Income sensitive repayment is a ten-year repayment plan based on income, with no hardship required. Eligible loans include subsidized and unsubsidized Federal Stafford loans, FFEL PLUS loans and FFEL consolidation loans.
An online payment calculator can show you the different payment amounts you’ll pay under the different plans and the time frame for repayment. For example, a single person in California whose AGI is $30,000 and whose outstanding loan balance is $25,000 at 4 percent interest will pay between $104 (200 months) and $253 per month (120 months) depending on the plan chosen. The highest monthly payment results in the lowest total amount paid. The lowest monthly payment adds 80 months to the loan.
Repayment options are different for Perkins loans; contact your school for information.
Loan forgiveness and cancellation
In some cases, student loans may be forgiven in whole or in part. For example, Direct, FFEL and Perkins loans will be discharged in their entirety if the borrower dies or becomes permanently disabled. But you needn’t take such drastic measures to have your loan reduced.
Become a teacher. New borrowers (as of October 1, 1998) who teach full-time in a low-income elementary or secondary school or qualified educational service agency for five consecutive years can have as much as $17,500 of their loan balances forgiven.
Borrowers employed in public service are eligible for Direct loan forgiveness after having made 120 payments (ten years), even in the PAYE or IBR repayment programs. Public service includes Peace Corps volunteers, U.S. armed forces serving in hostile areas, nurses, medical technicians, law enforcement and corrections officers, Head Start workers, child or family services workers, and early intervention services providers.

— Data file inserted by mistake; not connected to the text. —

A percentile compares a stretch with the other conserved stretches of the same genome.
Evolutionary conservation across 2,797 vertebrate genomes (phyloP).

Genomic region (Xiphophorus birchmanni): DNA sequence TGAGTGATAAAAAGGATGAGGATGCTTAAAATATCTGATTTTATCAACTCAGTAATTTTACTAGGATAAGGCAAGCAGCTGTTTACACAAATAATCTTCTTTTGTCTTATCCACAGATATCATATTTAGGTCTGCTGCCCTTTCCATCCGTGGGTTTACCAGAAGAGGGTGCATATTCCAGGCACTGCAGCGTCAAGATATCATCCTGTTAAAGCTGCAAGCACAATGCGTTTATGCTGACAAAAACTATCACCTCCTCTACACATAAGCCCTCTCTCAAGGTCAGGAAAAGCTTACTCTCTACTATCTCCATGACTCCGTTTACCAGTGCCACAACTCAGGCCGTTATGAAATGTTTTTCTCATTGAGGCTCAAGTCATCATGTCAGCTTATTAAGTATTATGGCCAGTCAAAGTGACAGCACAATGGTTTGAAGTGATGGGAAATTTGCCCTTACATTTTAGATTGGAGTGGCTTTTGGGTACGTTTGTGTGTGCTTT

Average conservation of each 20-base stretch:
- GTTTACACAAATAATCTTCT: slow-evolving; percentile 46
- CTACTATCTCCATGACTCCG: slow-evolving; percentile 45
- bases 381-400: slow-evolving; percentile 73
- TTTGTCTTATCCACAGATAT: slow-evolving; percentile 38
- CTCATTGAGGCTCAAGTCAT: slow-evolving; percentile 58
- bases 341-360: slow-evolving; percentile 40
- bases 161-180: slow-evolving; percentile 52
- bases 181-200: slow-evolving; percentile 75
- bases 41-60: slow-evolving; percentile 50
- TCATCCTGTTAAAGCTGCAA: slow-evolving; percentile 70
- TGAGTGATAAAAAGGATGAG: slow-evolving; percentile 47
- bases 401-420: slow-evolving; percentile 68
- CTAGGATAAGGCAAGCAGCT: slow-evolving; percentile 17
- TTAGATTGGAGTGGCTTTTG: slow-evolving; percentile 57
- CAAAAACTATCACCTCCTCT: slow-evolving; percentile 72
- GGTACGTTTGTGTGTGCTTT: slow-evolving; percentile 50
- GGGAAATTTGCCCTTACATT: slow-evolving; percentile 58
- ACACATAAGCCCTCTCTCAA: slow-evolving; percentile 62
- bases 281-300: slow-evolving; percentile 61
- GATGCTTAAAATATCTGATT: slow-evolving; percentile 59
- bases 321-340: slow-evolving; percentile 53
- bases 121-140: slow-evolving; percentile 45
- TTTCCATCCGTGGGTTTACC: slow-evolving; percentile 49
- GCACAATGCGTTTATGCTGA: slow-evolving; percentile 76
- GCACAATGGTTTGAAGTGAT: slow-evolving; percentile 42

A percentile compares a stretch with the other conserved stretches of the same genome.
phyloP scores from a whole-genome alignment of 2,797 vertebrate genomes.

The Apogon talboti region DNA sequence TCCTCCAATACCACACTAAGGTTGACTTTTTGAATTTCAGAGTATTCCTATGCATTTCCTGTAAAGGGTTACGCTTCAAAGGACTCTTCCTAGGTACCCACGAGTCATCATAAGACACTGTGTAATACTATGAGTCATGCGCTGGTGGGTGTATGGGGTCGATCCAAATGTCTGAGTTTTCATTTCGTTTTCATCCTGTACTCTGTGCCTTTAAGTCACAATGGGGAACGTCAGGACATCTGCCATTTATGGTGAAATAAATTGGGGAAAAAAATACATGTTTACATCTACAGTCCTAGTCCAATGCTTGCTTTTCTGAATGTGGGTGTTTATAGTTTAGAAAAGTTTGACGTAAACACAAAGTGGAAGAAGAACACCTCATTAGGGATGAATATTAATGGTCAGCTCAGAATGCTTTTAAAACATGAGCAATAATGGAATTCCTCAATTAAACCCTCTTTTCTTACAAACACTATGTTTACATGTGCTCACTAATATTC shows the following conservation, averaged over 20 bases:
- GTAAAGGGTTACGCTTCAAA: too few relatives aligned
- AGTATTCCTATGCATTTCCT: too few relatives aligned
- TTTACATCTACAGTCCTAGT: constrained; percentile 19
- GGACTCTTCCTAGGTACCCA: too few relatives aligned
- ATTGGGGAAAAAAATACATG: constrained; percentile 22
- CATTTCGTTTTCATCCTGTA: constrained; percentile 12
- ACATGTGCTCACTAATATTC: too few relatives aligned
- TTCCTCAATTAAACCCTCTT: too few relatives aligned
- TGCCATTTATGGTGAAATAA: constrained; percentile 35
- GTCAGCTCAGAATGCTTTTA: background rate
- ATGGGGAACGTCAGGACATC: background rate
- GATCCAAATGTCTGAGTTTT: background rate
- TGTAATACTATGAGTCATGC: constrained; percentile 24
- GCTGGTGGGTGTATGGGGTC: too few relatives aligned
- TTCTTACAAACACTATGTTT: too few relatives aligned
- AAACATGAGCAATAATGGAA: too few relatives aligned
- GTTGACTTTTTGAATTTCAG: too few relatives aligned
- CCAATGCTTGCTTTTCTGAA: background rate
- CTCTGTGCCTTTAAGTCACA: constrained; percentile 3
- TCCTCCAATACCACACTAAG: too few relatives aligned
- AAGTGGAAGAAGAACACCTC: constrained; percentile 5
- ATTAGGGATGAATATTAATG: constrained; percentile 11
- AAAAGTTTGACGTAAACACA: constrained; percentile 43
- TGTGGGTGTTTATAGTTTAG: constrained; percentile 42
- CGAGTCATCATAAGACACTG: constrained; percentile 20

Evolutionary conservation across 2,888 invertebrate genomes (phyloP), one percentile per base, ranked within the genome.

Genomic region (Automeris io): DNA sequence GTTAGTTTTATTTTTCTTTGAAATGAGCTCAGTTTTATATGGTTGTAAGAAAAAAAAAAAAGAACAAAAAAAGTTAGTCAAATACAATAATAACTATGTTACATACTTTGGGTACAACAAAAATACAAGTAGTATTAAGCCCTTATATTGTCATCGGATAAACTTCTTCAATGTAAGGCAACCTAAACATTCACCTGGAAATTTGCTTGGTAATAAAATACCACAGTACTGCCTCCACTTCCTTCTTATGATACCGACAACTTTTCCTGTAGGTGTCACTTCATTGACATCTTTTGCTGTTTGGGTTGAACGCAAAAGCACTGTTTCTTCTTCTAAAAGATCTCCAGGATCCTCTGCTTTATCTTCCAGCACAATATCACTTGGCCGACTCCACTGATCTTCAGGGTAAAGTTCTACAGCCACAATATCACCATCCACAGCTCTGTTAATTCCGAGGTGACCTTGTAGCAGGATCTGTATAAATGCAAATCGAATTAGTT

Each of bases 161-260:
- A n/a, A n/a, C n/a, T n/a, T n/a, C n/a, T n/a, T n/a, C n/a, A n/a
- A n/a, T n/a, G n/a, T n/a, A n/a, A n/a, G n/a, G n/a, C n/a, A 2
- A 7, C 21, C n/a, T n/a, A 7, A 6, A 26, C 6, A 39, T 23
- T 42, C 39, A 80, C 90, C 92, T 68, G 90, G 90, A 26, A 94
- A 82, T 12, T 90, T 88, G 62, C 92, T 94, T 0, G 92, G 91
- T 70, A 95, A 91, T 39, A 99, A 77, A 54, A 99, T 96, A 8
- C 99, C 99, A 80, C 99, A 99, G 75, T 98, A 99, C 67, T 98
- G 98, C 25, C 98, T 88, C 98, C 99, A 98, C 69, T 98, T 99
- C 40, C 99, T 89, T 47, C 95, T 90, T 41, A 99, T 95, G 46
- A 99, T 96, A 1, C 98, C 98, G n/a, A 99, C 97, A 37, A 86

Perkins loans are similarly forgiven but in a slightly different manner.
Consolidation, deferment, forbearance
Loan consolidation is another repayment strategy that could help, creating a single monthly payment from two or more. Some consolidation loans also lower the minimum payment by extending the life of the loan to thirty years. The advantage is affordability on a monthly basis. The disadvantage is that the consolidation loan starts the clock over.
Deferments and forbearances allow you to stop making payments for a period of time. Interest continues to accrue, but for those who qualify, the government may pay the interest on a deferred loan. During a forbearance, if you don’t pay at least the interest each month, it will eventually be capitalized. That means the unpaid interest will be added to the loan balance, and then you’ll pay interest on the larger balance for the life of the loan.
Programs are not available to borrowers already in default. If you’re struggling, explore the StudentAid.ed.gov website and contact your loan servicer to discuss options before you stop making payments.
More on Student Loans:
- What to Know About Private Student Loans Before You Borrow
- The College Trap: Are Student Loans Worth It?
- Ask the Expert: Are Student Loans Considered Bad Debt?
- Should You Refinance Your Student Loans?
- Pay As You Earn: Student Loans Just Got More Affordable
- 4 Options for When You Can’t Afford Your Student Loan
Image: Agnes Scott College